I was thinking about this while daydreaming at the office. I really do work hard, but everyone has their moments. Anyway, I was daydreaming at the office thinking about my active participation in shaping my life. When the full weight of it came down on me (no pun intended). This epiphany came in two parts. Number one; it was my life. Number two; up until recently it had been passing me by in a most unsightly fashion. I sat bolt upright in my ergonomically designed chair, my eyes darting about the office with a fire and intensity not seen in me since winning the regional bicycle safety rally in grade three. I had decided that enough was enough.
Life is a term to describe the sum total of our actions before we die. Life describes every single interaction we have with our environment, its people and places. Put another way, life is all the time we have to do everything. Eat, sleep, meet that special someone, move to the suburbs, get a hobby, drive the kids to soccer, play darts at the pub, join the PTA, go fishing, visit Vegas, go shopping, eat sushi, burn a toss salad and retire. That's life. The real eye opener is that for most of us, we choose how to spend our lives. We make choices that fill up our life. Even more poignant is the fact the many of us make choices that have a negative impact on our capacity to enjoy our lives, even end them prematurely.
I sat stock still in my chair swaying ever so slightly. The earth had moved and a change was afoot.
Sometimes in the comfort of my own home, in front of the bathroom mirror I recount this story to myself. Out loud. I tell my self how after realizing the fragility of my own mortality I rose from my chair, a pillar of renewed strength. How I marched, head held high, into the boss's office and gave them a peace of my mind right before throwing my resignation on their desk. How I joined peace corp. and lived a life of adventure and danger helping those in need; a variable modern-day Robin Hood.
And then I smile and realize that each time I tell the story to myself, it gets better and better. The story is true right up to the point where I tell off my boss. Everything else is poetic license en mass. But the fact is I did have a radical shift in thinking. I did want to be able to enjoy my life. I wanted to make positive choices. So I hit the books.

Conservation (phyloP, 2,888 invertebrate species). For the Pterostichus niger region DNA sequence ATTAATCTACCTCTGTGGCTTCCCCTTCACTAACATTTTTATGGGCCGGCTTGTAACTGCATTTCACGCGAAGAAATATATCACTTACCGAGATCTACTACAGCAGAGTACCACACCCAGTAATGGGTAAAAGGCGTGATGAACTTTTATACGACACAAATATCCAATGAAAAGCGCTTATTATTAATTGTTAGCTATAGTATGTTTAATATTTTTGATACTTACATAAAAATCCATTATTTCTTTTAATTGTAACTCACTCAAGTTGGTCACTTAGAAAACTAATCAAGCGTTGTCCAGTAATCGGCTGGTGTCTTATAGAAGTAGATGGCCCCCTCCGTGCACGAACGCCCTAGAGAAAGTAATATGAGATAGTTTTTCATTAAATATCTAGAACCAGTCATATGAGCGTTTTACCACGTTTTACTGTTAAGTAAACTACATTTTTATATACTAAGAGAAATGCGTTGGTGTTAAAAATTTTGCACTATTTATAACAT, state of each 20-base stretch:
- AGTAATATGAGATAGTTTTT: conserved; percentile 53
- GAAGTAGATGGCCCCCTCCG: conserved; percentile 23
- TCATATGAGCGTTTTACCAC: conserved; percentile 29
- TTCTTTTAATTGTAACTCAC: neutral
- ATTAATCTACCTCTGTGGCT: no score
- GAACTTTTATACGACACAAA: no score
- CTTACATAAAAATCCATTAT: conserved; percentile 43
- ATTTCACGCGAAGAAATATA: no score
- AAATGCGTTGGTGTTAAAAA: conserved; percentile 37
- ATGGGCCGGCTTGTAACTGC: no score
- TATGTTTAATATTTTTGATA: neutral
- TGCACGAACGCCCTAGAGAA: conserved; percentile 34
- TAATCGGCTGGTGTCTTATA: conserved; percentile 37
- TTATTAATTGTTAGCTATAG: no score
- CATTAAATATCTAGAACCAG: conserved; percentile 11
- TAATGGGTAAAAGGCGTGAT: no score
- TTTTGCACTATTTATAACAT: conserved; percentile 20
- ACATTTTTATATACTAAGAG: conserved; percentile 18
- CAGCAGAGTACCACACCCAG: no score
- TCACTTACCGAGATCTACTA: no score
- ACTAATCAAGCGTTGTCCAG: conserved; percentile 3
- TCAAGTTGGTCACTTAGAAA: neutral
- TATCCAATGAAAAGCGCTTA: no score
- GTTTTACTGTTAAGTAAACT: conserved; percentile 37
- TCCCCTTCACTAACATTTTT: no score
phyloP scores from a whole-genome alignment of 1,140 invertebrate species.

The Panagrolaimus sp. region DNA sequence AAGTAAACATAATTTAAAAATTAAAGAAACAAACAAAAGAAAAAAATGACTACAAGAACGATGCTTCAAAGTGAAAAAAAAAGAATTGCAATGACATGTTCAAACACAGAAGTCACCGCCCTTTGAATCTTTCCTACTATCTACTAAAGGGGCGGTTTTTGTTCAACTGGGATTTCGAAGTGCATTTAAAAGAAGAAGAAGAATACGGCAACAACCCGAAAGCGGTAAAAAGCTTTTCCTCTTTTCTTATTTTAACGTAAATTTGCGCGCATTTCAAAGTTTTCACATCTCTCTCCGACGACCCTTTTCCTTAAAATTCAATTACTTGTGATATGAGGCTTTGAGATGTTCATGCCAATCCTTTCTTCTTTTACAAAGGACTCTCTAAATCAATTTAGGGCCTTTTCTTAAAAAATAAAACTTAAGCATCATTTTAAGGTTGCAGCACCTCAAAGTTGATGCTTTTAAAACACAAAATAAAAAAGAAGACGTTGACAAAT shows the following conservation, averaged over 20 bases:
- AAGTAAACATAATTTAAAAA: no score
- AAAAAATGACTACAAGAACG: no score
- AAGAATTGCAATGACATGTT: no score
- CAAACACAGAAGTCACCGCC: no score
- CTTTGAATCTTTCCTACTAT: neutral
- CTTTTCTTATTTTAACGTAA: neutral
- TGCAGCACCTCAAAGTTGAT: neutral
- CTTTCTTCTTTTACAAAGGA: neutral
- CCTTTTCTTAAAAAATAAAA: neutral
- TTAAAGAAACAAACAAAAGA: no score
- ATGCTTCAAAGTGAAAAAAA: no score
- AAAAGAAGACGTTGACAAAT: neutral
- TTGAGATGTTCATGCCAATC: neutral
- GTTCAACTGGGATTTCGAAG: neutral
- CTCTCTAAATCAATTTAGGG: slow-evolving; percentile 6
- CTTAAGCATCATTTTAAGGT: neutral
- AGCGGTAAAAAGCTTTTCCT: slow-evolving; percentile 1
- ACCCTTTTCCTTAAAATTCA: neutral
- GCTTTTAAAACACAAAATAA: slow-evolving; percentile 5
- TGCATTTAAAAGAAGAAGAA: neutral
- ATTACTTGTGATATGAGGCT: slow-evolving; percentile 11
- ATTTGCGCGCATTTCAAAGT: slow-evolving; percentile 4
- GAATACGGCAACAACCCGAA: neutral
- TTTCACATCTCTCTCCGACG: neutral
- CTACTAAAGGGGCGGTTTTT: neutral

I dug around the internet for diet and lifestyle help. I came across a whole mess of fad diets, miracle solutions and countless pills, tinctures and supplements. I examined all the hip diets and went through them with a fine tooth comb. Each one of them promising much but lacking even more. None of them really presented me with the tools needed to reshape not just my diet, but my lifestyle as well.
I came across the Icon Diet at when I was close to my wits end. I came at it with all the bias I had acquired over the course of my research. I was jaded and pessimistic. I figured that to really make a difference I would have to design a program for myself - which I really did not look forward to. I was wrong.
I found in the Icon Diet, a means to an end. So I bought the guide and through my self head long into its instruction.
So as I sit in the steam room with my muscles aching and my body sore, I know exactly why I am here. More importantly I know exactly how I got here. They say that power is knowledge. It's true, but knowledge is also a great way to kick yourself in the butt. I know that because of what I have learned I will be back in the gym in couple of days. I know that my muscles will ache again. I have not quit my job. But that's about all that has remained. I focus my life and energy on making positive choices. I want my life to be about growth and learning. In no way do I want to short change myself. My life is a finite, non renewable resource and I want to fill it with good things. I know that I have a long way to go meet my own goals. I know that there will be many more days with aching muscles. But I take comfort in the fact that I am moving towards a greater good; moving one step closer to being an underwear model.